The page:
cool hit counter Artificial intelligence to learn astronomy? Where is astronomical research going in the age of Big AI?_Intefrankly

Artificial intelligence to learn astronomy? Where is astronomical research going in the age of Big AI?


Last week we collected and collated some interesting questions from the comments left by our public fans, and in this issue we have invited Zhang Hongbao, Assistant Professor at the Center for Gravitation and Relativity Research, Department of Physics, Beijing Normal University, to give you answers. We also welcome your active questions in the future and will be happy to answer them.

Artificial intelligence to learn astronomy? Where is astronomical research going in the age of Big AI?

Q1. Can gravity bend light (space) and deflect light through this region similar to the lens effect? From fan Zhou Wei

A: You're right, and here's a diagram to show you.

Q2.Binary neutron stars spin each other to produce gravitational waves and also produce light, i.e., if gravitational waves can bend light (in space) then the light range and gravitational wave range should be different, how do scientists determine that the light/wave signal reaches Earth at the same time?

A: In the linear approximation, the speed of both gravitational waves and light waves is the speed of light. But usually binary neutron stars produce gravitational waves before they produce light waves, so it's actually the gravitational waves that reach Earth before the light waves.

Q3: Suppose, the optical fiber transmits light without any problem, and the fiber itself fluctuates due to vibration, the fluctuation frequency is low but the speed is the same as light, so shouldn't the light come out of the fiber afterwards?

A: The vibration of the fiber itself is transmitted as an acoustic wave. And the speed of sound waves, in any case, is less than the speed of light. So there's no such thing as what you're talking about.

Exoplanet WASP-18B has a distinctive chemical composition

Art concept drawing: the atmosphere of the exoplanet WASP-18B would radiate light at infrared wavelengths beyond the visible region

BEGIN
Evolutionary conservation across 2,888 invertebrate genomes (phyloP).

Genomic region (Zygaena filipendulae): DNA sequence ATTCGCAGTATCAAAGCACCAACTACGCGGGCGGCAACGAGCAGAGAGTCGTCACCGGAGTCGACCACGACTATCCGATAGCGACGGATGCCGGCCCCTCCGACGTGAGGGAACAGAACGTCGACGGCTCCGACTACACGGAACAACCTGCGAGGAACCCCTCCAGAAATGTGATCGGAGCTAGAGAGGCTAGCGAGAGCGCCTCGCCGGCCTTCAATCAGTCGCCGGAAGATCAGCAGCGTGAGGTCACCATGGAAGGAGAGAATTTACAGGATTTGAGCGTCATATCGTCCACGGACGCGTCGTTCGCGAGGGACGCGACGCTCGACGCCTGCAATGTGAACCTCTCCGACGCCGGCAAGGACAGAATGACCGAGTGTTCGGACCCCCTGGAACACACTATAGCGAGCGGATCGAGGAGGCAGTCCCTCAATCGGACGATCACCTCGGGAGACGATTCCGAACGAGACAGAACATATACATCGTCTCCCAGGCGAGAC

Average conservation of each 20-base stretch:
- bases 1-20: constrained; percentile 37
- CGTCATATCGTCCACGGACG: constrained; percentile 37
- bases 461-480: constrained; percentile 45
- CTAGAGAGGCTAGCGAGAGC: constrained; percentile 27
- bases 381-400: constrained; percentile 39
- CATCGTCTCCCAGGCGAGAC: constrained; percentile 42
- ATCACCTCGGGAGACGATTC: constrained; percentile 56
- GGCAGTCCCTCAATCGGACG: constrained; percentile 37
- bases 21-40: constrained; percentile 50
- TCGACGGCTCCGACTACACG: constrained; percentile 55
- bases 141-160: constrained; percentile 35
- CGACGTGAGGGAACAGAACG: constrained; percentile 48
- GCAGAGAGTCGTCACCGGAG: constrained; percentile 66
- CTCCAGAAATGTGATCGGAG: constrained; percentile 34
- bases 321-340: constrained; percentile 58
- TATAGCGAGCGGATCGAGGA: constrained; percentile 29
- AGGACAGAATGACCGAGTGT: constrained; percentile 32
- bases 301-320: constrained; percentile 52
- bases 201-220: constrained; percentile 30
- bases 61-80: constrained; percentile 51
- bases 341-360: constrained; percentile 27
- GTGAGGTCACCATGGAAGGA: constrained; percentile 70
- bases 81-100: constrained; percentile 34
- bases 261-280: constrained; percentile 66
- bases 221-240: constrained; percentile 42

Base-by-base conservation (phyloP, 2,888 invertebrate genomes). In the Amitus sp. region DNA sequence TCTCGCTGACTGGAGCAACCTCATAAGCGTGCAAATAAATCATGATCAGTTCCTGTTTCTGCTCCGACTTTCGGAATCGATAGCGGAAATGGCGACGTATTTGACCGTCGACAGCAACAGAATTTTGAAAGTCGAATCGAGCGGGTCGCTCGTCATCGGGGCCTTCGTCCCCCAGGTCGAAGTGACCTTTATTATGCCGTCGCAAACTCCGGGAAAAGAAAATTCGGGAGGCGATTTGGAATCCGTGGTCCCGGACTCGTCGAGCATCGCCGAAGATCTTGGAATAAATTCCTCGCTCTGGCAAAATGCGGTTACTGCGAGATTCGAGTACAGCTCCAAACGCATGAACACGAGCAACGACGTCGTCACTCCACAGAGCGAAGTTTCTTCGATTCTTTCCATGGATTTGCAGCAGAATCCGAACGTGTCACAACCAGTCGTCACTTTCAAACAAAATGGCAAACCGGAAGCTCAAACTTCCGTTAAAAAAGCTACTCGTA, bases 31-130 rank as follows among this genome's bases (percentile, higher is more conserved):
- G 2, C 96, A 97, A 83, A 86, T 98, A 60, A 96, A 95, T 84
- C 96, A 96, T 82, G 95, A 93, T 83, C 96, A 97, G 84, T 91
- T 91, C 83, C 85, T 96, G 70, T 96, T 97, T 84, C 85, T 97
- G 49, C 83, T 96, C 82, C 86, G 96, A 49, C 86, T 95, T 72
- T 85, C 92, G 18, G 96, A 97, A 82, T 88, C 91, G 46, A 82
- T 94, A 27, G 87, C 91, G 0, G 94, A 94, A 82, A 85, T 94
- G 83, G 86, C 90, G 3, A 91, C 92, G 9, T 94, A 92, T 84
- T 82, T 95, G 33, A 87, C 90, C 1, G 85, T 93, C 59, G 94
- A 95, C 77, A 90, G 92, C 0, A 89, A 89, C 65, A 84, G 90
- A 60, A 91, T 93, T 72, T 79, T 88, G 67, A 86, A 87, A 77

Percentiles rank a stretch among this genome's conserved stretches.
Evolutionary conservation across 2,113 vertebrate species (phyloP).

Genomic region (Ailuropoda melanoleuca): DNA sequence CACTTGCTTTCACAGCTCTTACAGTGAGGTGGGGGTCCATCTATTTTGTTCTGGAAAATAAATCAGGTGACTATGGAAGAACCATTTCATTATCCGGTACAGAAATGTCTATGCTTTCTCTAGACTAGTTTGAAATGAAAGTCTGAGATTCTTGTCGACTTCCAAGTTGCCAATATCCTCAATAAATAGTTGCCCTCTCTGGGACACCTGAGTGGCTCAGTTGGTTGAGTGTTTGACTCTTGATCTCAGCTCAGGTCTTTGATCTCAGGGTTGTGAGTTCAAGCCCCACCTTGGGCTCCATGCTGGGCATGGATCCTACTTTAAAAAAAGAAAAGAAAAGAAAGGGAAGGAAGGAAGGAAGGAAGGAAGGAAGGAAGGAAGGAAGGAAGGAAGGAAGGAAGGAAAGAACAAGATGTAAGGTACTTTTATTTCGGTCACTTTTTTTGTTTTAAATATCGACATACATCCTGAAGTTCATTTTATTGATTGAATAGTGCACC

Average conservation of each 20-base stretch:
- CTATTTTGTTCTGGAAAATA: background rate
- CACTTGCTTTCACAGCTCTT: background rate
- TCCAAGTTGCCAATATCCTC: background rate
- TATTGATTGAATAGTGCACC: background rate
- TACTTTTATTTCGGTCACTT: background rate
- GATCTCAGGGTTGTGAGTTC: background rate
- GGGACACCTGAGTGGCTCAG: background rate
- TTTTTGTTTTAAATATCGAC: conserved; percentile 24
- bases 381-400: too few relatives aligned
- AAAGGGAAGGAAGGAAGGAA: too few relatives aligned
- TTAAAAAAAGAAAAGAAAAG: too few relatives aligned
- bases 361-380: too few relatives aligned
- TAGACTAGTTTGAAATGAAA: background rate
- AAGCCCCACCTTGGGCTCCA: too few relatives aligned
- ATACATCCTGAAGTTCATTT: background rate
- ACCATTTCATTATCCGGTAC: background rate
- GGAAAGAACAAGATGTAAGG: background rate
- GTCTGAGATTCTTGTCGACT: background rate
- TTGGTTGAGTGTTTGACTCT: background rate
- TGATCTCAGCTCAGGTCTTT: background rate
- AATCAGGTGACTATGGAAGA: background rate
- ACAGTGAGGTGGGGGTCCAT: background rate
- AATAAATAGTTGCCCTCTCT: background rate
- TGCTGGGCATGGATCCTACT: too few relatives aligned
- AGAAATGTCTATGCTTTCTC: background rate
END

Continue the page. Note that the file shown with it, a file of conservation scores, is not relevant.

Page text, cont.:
Q: I want to ask a question, we observe the universe and say that light from objects billions of light years away reaches Earth, so can light really travel such a long distance? If black holes, and neutron star collisions can produce fluctuations, squeezes, and changes, is it possible that there is a lot of energy in objects that we don't observe that could fold space and reach the speed of light, could it not produce a change in the particles of the object, and then light changes could easily pass through the folding of space and not actually travel a long distance to reach the earth, could that be possible? From a fan Wishful Thinking

A: That's a good question . In fact, light comes to us from a long way off, and the journey is not a smooth one, interacting with the matter in between, being scattered, etc., but also being squeezed and distorted in an uneven gravitational field. The so-called gravitational lens is the view produced when light passes through a large mass.

But I would say that physicists have already taken these effects into account when speculating about the source of the light. According to the current data, no such space folding has occurred. Of course, in theory, this space folding is allowed. Maybe this folding of space exists in another universe.

"Juno discovers huge devil storm 349 km deep on Jupiter

A giant storm spinning counterclockwise on Jupiter, as photographed by NASA's Juno probe. Images have been color enhanced.

Q:If the surface temperature of Jupiter is so high, why is Jovian temperature extremely low and the surface covered with 50 km thick ice? From the fans Alternative

A:The surface temperature of Jupiter is about -168 degrees, why do you say that the surface temperature of Jupiter is very high? Of course, the temperature at the center of Jupiter is very high, estimated at 280,000 degrees, but unfortunately its mass is not large enough and its pressure is not high enough, otherwise it could fuse and burn up like the Sun. Moreover, even if Jupiter's surface temperature is really high, it doesn't mean that Jovian temperatures are necessarily high as well. It's as if the sun itself is very hot, and one of the sun's satellites, the earth, is not.

Ask Me Anything scientific advisor: Zhang Hongbao, Assistant Professor, Center for Gravitation and Relativity Research, Department of Physics, Beijing Normal University

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